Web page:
The price of gold reached the $400 barrier today and continued to climb, closing at a record $417.50 an ounce in New York and at $414.25 in London.

The near-panic that has permeated the gold market for more than two months continued to spill over into other metal markets today, as it did last week. Silver, platinum, copper, lead and zinc prices all rose sharply.

As usual, while the price of gold was rising today, the price of the dollar on the world's foreign exchange markets was falling.

In Frankfurt, the dollar declined to 1.7365 West German marks at the afternoon fixing, its second lowest level in history. The dollar did recover slightly near the close of trading.

The sharp decline in the dollar came despite massive intervention by the West German central bank, the Bundesbank, which purchased between $250 million and $350 million to keep up demand for the U. S. currency, analysts said.

Central banks in other major European countries such as France and Switzerland, also intervened in their foreign exchange markets to support the dollar. But, as in West Germany, the amount of intervention was insufficient to half the dollar's decline.

Analysts said world currency traders were nervous because the U. S. and West Germany made no announcements about the dollar after a meeting Saturday among Federal Reserve Board Chairman Paul Volcker, Treasury Secretary G. William Miller, West German Chancellor Helmut Schmidt, West German finance minister Hans Matthoefer and Bundesbank President Otmar Emminger.

The dollar did, however, gain against the British pound. On Friday, a pound was worth $2.2025; today it was worth $2.1935. The pound did well last week because of rumors that petroleum-producing contries were going to raise oil prices and set up a payment system that was not in dollars only but geared to a basket of currencies.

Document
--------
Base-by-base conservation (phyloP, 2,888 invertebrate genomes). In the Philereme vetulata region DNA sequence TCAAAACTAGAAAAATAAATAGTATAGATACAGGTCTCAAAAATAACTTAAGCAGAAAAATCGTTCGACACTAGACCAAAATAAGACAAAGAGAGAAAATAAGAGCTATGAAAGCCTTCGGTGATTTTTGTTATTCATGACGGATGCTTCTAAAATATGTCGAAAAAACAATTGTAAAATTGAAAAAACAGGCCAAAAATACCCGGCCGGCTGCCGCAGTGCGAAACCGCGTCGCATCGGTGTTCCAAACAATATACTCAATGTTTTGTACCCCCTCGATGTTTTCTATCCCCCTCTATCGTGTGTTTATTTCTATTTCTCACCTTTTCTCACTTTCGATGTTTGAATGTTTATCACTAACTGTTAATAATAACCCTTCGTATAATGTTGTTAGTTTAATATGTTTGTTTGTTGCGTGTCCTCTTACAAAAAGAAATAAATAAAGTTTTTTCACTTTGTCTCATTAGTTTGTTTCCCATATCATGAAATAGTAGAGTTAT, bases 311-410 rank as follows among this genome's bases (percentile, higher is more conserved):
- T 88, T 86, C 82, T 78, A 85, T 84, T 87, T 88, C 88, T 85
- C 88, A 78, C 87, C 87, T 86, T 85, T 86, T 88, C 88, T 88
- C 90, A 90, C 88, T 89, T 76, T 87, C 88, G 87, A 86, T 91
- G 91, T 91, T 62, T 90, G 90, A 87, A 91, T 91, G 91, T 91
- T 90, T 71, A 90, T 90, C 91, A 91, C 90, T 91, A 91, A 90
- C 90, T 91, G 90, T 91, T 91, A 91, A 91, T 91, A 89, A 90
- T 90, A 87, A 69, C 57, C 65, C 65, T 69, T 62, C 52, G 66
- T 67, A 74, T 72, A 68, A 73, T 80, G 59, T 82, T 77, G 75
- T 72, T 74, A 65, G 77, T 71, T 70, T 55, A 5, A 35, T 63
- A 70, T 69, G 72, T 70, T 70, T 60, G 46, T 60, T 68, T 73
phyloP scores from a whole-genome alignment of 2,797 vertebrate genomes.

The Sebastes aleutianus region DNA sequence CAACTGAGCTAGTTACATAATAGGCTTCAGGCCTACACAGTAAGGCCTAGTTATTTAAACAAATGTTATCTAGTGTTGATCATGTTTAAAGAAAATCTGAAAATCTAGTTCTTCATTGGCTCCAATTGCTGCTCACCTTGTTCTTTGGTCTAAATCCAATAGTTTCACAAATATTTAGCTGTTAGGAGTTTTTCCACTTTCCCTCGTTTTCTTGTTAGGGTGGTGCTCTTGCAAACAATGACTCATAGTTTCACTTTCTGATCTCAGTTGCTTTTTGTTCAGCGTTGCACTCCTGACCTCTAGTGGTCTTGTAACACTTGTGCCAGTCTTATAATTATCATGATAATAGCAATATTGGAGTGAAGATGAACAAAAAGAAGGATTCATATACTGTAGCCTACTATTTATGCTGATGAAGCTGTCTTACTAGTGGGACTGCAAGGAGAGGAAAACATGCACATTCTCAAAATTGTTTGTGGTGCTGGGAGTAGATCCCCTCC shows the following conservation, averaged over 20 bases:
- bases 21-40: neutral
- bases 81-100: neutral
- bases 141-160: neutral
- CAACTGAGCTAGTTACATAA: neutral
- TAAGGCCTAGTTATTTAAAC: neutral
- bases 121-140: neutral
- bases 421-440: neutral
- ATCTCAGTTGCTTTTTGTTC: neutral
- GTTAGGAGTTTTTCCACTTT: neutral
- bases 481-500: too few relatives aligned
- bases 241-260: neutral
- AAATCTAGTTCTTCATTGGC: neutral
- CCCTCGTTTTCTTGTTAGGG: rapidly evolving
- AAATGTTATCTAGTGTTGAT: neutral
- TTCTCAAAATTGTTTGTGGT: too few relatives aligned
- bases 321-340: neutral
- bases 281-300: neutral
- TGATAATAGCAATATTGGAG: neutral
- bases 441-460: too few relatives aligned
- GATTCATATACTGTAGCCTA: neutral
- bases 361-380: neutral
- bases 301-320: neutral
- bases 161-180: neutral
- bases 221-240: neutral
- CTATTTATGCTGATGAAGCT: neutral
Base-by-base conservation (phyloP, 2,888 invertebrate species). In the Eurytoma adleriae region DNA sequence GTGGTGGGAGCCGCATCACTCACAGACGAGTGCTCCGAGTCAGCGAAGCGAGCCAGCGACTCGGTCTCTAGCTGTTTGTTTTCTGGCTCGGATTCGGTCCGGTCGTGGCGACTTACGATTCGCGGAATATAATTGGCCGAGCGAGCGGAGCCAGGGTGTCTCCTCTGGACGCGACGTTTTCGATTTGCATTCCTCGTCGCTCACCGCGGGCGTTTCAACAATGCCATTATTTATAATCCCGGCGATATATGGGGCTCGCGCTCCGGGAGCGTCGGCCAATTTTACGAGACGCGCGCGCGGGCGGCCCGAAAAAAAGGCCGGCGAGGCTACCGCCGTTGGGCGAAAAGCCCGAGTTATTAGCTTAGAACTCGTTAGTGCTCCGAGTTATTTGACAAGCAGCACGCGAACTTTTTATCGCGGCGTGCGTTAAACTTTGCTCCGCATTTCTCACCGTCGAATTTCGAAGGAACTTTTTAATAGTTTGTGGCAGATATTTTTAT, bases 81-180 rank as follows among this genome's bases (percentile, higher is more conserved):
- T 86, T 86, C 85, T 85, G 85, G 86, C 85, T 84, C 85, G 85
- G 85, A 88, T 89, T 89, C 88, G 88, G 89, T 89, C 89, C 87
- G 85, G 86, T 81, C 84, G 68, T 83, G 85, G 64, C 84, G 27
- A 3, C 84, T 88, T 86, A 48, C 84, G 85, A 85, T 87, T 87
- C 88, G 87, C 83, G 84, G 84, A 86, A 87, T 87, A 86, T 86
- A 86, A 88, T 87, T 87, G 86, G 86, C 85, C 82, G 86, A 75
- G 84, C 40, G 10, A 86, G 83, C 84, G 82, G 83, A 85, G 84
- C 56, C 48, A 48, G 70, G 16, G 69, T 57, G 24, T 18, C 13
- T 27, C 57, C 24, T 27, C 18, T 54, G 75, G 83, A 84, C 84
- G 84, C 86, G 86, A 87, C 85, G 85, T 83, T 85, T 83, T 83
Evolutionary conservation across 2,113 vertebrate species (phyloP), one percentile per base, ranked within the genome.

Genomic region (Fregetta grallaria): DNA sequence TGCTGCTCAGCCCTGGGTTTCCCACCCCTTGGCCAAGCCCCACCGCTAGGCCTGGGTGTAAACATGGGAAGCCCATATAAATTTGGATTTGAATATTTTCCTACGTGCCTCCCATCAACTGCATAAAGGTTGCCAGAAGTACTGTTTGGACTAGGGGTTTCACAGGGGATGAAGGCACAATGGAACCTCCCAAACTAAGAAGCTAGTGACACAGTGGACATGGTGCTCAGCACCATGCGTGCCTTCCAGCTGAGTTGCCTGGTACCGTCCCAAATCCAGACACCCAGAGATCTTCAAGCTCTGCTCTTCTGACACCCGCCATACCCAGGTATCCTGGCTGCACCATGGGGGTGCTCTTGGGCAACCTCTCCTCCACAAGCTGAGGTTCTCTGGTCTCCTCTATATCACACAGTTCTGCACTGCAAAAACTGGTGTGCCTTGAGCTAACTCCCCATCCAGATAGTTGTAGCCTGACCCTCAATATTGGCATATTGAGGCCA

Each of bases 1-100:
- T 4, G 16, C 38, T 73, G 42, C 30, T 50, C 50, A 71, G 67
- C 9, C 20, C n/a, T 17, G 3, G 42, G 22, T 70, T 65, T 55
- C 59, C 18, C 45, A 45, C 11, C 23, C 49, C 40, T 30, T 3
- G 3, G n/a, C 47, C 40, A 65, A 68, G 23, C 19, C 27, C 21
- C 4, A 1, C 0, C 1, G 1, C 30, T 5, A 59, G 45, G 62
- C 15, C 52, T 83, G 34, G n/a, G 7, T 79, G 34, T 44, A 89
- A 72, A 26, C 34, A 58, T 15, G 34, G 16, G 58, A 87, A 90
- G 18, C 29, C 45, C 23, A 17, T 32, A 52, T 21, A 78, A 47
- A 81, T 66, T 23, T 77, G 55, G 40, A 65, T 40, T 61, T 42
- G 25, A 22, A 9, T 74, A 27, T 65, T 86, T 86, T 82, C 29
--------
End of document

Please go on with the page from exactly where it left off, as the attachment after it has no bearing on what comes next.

Britain, because of its North Sea finds, will be nearly self-sufficient in oil.

According to Leslie Deak, vice president of Deak, Perrara, the price of gold closed at $417.50 an ounce in cash trading in New York, up from $395.50 last Friday. Silver, which cost $16.40 an ounce last Friday, cost $18.25 today, Deak said.

The continuing run-up in the price of gold, which has climbed more than $100 an ounce since late July, "is totally senseless, unbelievable," said one gold trader.

The day for gold began calmly enough in London, where the price declined slightly in early trading to about $397.75 an ounce from Friday's close of $398.

Then the price turned around and rose through the rest of trading in London and on to the major U. S. markets in New York and Chicago.

Gold finished in London at $414.25 an ounce, dealers said.

In foreign exchange trading, the dollar declined in Zurich to 1.5493 Swiss francs from 1.55525 on Friday. In Paris, the dollar was worth 4.08125 French francs, compared with 4.10 on Friday. The dollar also declined in Amsterdam and Italy, although it was unchanged in Belgium.